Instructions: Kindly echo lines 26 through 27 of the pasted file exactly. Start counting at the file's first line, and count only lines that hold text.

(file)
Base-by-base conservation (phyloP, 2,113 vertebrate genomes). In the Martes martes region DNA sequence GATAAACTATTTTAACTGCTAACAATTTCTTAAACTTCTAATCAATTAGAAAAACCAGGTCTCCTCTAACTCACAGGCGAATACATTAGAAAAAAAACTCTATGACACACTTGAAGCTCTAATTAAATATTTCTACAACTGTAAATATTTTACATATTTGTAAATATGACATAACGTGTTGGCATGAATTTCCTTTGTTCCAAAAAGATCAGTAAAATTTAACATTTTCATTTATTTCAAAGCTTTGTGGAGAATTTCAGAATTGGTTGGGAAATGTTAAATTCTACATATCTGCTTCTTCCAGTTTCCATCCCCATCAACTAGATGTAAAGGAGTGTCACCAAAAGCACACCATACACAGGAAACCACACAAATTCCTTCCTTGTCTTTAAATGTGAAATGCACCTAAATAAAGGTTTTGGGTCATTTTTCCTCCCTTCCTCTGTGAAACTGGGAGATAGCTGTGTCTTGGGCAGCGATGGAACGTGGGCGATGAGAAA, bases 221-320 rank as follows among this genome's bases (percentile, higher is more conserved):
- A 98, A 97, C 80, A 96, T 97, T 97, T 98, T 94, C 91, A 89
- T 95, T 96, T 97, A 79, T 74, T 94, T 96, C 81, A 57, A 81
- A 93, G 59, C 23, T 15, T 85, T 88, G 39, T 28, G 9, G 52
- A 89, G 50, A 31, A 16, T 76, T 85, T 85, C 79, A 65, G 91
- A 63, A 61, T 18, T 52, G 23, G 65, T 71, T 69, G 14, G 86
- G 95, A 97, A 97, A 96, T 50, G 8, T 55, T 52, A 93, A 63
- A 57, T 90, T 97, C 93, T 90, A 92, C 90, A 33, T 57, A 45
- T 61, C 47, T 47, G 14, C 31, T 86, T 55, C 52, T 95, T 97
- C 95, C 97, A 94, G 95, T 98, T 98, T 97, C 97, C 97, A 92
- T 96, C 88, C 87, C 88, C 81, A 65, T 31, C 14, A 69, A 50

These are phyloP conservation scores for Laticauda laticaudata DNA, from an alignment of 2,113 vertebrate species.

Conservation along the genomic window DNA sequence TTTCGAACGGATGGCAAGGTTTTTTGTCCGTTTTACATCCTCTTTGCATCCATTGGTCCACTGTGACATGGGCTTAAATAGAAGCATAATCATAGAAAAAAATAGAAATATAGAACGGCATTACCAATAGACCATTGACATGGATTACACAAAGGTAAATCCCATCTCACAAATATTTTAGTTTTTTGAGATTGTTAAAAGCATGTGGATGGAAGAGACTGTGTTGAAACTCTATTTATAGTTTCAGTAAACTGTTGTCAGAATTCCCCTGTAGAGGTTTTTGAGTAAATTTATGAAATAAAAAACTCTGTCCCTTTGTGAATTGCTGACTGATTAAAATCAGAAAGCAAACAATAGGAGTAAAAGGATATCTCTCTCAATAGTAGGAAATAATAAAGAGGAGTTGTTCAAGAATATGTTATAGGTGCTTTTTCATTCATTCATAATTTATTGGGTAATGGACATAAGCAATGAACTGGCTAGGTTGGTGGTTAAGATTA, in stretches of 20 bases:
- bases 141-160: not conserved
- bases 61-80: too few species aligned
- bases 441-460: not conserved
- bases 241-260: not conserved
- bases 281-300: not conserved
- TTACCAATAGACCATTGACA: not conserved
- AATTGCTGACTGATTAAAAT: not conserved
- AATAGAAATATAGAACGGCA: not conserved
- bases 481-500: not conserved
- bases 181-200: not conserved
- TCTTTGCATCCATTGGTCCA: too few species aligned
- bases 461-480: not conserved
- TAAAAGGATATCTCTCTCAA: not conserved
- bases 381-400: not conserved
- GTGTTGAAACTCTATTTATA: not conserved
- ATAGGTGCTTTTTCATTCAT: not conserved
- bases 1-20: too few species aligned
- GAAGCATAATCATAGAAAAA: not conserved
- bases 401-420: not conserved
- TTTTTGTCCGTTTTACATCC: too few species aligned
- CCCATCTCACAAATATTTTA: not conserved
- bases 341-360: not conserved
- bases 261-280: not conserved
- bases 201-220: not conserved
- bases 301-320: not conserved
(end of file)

- TAAAAGGATATCTCTCTCAA: not conserved
- bases 381-400: not conserved